Log and Event Management Solution Secures Phoenix Suns

Team takes LogRhythm product and runs with it

While the Phoenix Suns NBA basketball team hits the boards at practice, the Phoenix Suns IT staff hits the server room. The four-person team manages 30 or so servers and infrastructure devices. "To say they're pressed from a staffing perspective is an understatement,” says Mike Reagan, vice president of marketing at LogRhythm. Which, he says, is one reason why the vice president for IT at the Suns chose LogRhythm’s integrated solution of the same name, which incorporates log management, log analysis, event management, and reporting.

“They were missing information that could prevent outages and security breaches. Though they hadn’t had any breaches, they wanted to be proactive.” Log data from server and devices provided information but the Suns didn’t have the staff to mine it.

In looking for a solution, the IT team checked out log management solutions and event management solutions. Ease of deployment and ease of use were most important. “A lot of organizations going to log and event management are short on staff and can't allocate a person to go off and become an expert,” Reagan says. “Bill Bolt \[the Suns VP of IT\] wanted to monitor his Windows server logs and email Exchange logs. We demoed and showed him he could also monitor infrastructure event logs. A Windows server log looks different from a firewall log, but we put all the information into a single format through a log normalization process and correlate and extract the data.”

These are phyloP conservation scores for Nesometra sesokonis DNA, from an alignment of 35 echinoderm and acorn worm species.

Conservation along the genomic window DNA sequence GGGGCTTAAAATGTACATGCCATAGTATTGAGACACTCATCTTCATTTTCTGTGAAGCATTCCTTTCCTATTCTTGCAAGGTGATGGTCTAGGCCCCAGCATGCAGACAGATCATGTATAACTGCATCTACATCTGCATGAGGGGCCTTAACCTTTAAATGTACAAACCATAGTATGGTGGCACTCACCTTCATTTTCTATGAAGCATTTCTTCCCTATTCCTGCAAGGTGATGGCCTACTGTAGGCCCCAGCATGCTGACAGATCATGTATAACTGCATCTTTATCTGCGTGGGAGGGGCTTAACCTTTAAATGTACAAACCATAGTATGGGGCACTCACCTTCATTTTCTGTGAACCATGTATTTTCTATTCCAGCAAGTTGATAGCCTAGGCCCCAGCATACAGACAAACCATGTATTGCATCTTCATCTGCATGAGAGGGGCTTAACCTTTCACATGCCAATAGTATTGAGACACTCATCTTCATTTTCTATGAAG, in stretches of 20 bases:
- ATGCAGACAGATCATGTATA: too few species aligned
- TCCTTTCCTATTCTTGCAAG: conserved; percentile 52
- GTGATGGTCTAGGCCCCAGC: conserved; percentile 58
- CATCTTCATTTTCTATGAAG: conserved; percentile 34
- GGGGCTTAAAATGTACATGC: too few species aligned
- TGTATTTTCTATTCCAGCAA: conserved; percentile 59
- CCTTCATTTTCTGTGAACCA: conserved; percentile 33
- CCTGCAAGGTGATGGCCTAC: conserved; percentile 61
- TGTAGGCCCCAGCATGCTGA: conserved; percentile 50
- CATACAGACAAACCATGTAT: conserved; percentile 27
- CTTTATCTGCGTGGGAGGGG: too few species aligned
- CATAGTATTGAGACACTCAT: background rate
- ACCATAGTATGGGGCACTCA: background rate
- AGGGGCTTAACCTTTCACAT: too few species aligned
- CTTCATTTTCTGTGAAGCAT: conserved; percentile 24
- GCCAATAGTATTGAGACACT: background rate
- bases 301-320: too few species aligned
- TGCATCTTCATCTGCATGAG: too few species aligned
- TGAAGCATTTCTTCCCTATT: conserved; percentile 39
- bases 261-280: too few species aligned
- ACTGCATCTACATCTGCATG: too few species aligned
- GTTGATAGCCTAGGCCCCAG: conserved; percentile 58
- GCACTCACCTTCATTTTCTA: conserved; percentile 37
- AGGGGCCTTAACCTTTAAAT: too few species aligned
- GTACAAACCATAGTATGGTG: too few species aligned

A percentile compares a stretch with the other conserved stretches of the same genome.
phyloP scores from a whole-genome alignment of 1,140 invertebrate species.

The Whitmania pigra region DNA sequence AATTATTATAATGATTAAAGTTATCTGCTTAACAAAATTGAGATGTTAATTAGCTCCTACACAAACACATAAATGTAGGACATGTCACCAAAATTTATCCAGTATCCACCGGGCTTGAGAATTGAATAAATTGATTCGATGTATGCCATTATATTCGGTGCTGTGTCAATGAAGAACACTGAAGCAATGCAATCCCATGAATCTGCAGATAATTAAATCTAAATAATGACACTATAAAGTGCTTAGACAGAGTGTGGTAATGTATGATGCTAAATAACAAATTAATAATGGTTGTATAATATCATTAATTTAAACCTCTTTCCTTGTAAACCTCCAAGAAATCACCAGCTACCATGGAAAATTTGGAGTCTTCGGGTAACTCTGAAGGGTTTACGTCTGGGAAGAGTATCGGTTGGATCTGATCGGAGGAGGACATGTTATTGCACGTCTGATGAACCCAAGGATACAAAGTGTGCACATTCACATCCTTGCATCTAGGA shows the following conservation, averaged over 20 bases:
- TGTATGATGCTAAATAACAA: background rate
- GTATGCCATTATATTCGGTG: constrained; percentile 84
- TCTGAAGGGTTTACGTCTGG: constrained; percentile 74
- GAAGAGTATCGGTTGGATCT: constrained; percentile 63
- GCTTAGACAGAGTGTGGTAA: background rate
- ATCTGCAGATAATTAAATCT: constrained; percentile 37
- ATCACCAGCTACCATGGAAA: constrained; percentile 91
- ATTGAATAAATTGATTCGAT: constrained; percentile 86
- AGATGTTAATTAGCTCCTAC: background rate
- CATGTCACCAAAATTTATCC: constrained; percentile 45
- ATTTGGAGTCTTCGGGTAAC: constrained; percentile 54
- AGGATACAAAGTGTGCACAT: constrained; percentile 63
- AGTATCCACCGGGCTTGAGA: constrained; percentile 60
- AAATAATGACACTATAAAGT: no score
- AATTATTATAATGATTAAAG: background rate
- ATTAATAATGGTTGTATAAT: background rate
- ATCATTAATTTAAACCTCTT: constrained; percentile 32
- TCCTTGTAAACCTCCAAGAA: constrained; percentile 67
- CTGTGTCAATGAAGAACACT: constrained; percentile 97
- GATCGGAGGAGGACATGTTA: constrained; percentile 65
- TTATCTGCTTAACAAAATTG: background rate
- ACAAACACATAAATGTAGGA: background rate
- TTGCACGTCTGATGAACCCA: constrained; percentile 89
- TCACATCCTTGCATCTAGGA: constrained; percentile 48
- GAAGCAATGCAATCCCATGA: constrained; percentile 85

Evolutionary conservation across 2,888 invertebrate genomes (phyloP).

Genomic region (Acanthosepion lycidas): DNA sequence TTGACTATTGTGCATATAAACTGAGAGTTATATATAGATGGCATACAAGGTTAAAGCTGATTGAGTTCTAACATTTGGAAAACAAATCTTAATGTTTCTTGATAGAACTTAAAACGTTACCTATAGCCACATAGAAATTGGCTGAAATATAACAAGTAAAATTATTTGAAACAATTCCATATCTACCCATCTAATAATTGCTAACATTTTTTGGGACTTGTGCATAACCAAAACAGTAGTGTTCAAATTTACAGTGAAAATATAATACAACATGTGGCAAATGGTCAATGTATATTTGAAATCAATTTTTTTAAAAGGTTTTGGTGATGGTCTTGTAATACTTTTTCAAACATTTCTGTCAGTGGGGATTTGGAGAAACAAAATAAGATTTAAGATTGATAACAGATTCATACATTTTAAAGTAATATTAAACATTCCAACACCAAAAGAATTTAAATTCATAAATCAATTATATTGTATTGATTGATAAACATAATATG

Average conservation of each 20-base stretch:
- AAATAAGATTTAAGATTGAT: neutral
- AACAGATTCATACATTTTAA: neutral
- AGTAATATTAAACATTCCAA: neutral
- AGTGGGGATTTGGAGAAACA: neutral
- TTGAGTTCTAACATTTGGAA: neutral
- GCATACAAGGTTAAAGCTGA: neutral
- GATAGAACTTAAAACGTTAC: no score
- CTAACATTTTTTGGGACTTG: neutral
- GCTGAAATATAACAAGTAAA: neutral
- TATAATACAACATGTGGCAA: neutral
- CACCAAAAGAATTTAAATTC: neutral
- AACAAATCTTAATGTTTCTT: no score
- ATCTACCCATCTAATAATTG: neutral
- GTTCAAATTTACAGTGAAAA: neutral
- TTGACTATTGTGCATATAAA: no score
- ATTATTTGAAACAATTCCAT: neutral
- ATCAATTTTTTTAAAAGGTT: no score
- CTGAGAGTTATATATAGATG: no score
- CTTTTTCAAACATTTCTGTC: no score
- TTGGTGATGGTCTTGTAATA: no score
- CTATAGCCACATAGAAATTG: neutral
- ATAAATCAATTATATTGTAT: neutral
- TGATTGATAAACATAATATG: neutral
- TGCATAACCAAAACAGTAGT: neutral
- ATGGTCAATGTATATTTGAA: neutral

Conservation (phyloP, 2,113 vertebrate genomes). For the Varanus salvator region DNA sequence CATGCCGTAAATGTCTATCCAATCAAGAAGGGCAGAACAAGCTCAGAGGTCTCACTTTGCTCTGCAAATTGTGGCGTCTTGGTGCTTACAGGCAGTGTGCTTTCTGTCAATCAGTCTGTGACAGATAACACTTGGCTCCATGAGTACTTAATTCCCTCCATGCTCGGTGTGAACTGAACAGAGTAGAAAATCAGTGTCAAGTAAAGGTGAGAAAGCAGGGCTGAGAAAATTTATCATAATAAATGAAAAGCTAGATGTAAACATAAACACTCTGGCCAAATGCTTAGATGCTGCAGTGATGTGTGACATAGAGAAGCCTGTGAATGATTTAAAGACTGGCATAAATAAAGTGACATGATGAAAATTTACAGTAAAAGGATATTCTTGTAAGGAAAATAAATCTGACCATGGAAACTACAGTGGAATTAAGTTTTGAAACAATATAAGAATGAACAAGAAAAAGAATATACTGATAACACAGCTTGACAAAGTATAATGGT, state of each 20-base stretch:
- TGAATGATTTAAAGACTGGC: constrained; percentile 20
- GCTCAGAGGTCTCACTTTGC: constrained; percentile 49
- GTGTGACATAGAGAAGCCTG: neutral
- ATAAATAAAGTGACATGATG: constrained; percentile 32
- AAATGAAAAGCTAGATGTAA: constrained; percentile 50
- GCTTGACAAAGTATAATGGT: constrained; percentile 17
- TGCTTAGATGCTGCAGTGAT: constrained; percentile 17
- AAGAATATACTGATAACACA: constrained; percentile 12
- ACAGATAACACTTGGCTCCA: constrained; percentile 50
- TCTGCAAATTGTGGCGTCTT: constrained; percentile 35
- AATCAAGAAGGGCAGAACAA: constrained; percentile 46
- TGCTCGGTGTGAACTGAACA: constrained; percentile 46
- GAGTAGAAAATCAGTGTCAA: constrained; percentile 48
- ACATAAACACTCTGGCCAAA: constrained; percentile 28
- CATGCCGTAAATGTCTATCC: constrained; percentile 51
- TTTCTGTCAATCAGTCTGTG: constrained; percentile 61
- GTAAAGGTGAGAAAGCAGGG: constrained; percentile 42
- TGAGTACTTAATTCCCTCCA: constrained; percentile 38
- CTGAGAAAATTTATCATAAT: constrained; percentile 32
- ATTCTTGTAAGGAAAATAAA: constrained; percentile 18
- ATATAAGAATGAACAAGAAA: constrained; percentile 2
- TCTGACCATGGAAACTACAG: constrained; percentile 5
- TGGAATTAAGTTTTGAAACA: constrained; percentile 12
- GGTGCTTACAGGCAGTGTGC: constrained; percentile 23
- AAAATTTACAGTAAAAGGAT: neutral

In the past 18 months, Reagan says, LogRhythm has acquired 70 percent of its customers because of compliance. “Analysts see this growing in importance, too. IT needs tools to get insight to cut problems off at the pass—often drilling into user logs or server logs will give you insight.” Out of the box, LogRhythm can be set up with canned alarms and reports; after log sources are set, you decide the frequency. To meet compliance requirements, the solution lets you generate reports on a regular basis and email them. Data is archived on the Log Manager appliance, which is part of the LogRhythm solution. Metadata is kept online in LogRhythm’s Log Mart tool, which lets IT staff search for trends and anomalies. Most clients use Active Directory logon privileges to access the device, Reagan says, though it lets you define specific users as well. To learn more, visit LogRhythm's website

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